The Google Arts and Culture app is helping the uncultured people of the world keep up to date on upcoming and historical art, which is especially useful for those who aren't such fans of spending hours in a museum. It allows users to learn about the stories behind historical places and world-famous paintings.
If you feel like having a cultured day but don't feel like leaving the comfort of your house, the app allows you to explore famous galleries using "street view". The app even delves into fashion, displaying the world's fashion trends during World War 2. The app gives users easy access to cultural wonders ranging from castles and famous ruins to tours of natural history museums. The user can immerse themselves in a cultural wonderland using virtual reality. Google Arts and Culture suggests museums and art galleries near you based on your location and uses an "art recogniser" to give you more information about a painting by simply pointing your camera at it.
All of these features make it a pretty valuable and educational app, but the app has recently exploded with stars like Kate Hudson and Kristen Bell mentioning it on their social media pages. There are very few times that celebrities promote apps on such a large scale but who could blame them with the new selfie-matching feature. It uses facial recognition technology to match the person's features to a famous art piece in the database. The aim of this new feature was to make art more interactive and give people an easier way to interact with cultural artefacts.
Although theselfie feature is not the available worldwide just yet, theapp itself is free and available on Android and Apple. Theselfie feature is still in an experimental phase and is therefore only available in certain parts of the US. Many people have expressed interest in the feature but there has also been an outcry on the limited matches available for people of colour. They found that their features were either distorted or that there was little variety of art pieces featuring people of colour. The app clearly displays art's historical biases depicting people of colour in stereotypical art pieces as slaves. When Google Art Project first launched in 2011, it had only partnered with 17 museums, most of which were located in Western Europe and Washington D.C., New York – leading to accusations of Eurocentrism.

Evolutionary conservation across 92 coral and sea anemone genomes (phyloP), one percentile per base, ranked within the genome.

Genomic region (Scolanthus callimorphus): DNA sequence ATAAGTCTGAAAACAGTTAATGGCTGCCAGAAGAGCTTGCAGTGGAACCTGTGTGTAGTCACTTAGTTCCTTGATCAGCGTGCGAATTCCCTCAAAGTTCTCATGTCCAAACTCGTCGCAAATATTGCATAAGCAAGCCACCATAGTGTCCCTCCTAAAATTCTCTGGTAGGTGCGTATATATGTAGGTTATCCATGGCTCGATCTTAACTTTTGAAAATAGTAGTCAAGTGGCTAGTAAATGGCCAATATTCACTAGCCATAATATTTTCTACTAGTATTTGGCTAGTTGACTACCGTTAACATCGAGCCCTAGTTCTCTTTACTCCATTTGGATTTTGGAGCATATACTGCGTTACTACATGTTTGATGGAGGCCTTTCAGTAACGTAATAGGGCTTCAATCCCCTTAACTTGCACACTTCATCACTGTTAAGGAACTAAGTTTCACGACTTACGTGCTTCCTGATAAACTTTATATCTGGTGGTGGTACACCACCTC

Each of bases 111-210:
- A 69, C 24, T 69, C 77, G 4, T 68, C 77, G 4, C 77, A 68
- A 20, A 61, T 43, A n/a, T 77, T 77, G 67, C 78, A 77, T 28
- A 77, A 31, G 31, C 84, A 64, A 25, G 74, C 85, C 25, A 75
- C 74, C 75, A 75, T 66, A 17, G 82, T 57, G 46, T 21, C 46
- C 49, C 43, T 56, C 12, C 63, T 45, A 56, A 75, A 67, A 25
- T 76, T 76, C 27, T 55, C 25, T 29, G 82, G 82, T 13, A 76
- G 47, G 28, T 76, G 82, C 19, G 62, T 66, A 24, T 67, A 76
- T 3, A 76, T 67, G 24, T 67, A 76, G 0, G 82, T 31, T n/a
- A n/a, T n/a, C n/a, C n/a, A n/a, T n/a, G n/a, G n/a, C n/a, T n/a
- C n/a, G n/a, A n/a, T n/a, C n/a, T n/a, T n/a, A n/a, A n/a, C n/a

Shortly after these accusations emerged, they broadened the art spectrum to museums and galleries in over 70 countries but it is still obvious that European and American culture dominates, showing the necessity of cultural diversity. Unfortunately, Google Arts and Culture aimed to become more diverse but with such little diversity in museums themselves, the algorithm used to match selfies simply perpetuates this. As the app is still in its experimental phase, Google is taking the opportunity to adjust the algorithm to challenge racism and Eurocentric culture.